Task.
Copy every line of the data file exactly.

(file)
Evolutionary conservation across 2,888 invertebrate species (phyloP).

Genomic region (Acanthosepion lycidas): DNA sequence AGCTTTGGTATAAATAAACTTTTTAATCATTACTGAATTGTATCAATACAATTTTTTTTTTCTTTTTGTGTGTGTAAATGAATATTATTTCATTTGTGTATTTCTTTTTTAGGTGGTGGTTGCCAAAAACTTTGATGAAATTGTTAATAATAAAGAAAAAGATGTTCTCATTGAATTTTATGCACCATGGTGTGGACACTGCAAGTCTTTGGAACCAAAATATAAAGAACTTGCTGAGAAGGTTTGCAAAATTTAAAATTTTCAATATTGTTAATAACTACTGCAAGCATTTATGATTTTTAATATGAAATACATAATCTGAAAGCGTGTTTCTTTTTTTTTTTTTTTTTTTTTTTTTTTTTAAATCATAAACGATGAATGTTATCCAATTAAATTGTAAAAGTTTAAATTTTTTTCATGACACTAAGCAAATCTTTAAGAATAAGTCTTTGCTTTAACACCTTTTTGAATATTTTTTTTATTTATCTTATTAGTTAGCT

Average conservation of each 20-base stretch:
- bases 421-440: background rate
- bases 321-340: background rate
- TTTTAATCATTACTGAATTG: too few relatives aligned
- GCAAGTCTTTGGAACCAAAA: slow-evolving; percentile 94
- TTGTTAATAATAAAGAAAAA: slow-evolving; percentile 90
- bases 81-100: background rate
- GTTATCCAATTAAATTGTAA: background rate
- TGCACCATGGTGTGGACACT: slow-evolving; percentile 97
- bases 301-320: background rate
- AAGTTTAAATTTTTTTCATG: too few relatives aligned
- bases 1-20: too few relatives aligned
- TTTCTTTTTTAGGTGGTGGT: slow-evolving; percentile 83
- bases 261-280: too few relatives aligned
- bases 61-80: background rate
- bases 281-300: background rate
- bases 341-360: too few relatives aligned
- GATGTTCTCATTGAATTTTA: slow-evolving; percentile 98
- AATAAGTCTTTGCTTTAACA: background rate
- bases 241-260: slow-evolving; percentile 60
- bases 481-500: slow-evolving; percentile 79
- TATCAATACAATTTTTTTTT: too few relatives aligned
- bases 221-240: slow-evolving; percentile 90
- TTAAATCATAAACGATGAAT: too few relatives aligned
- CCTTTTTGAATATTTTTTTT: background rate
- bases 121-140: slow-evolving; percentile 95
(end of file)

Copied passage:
Evolutionary conservation across 2,888 invertebrate species (phyloP).

Genomic region (Acanthosepion lycidas): DNA sequence AGCTTTGGTATAAATAAACTTTTTAATCATTACTGAATTGTATCAATACAATTTTTTTTTTCTTTTTGTGTGTGTAAATGAATATTATTTCATTTGTGTATTTCTTTTTTAGGTGGTGGTTGCCAAAAACTTTGATGAAATTGTTAATAATAAAGAAAAAGATGTTCTCATTGAATTTTATGCACCATGGTGTGGACACTGCAAGTCTTTGGAACCAAAATATAAAGAACTTGCTGAGAAGGTTTGCAAAATTTAAAATTTTCAATATTGTTAATAACTACTGCAAGCATTTATGATTTTTAATATGAAATACATAATCTGAAAGCGTGTTTCTTTTTTTTTTTTTTTTTTTTTTTTTTTTTAAATCATAAACGATGAATGTTATCCAATTAAATTGTAAAAGTTTAAATTTTTTTCATGACACTAAGCAAATCTTTAAGAATAAGTCTTTGCTTTAACACCTTTTTGAATATTTTTTTTATTTATCTTATTAGTTAGCT

Average conservation of each 20-base stretch:
- bases 421-440: background rate
- bases 321-340: background rate
- TTTTAATCATTACTGAATTG: too few relatives aligned
- GCAAGTCTTTGGAACCAAAA: slow-evolving; percentile 94
- TTGTTAATAATAAAGAAAAA: slow-evolving; percentile 90
- bases 81-100: background rate
- GTTATCCAATTAAATTGTAA: background rate
- TGCACCATGGTGTGGACACT: slow-evolving; percentile 97
- bases 301-320: background rate
- AAGTTTAAATTTTTTTCATG: too few relatives aligned
- bases 1-20: too few relatives aligned
- TTTCTTTTTTAGGTGGTGGT: slow-evolving; percentile 83
- bases 261-280: too few relatives aligned
- bases 61-80: background rate
- bases 281-300: background rate
- bases 341-360: too few relatives aligned
- GATGTTCTCATTGAATTTTA: slow-evolving; percentile 98
- AATAAGTCTTTGCTTTAACA: background rate
- bases 241-260: slow-evolving; percentile 60
- bases 481-500: slow-evolving; percentile 79
- TATCAATACAATTTTTTTTT: too few relatives aligned
- bases 221-240: slow-evolving; percentile 90
- TTAAATCATAAACGATGAAT: too few relatives aligned
- CCTTTTTGAATATTTTTTTT: background rate
- bases 121-140: slow-evolving; percentile 95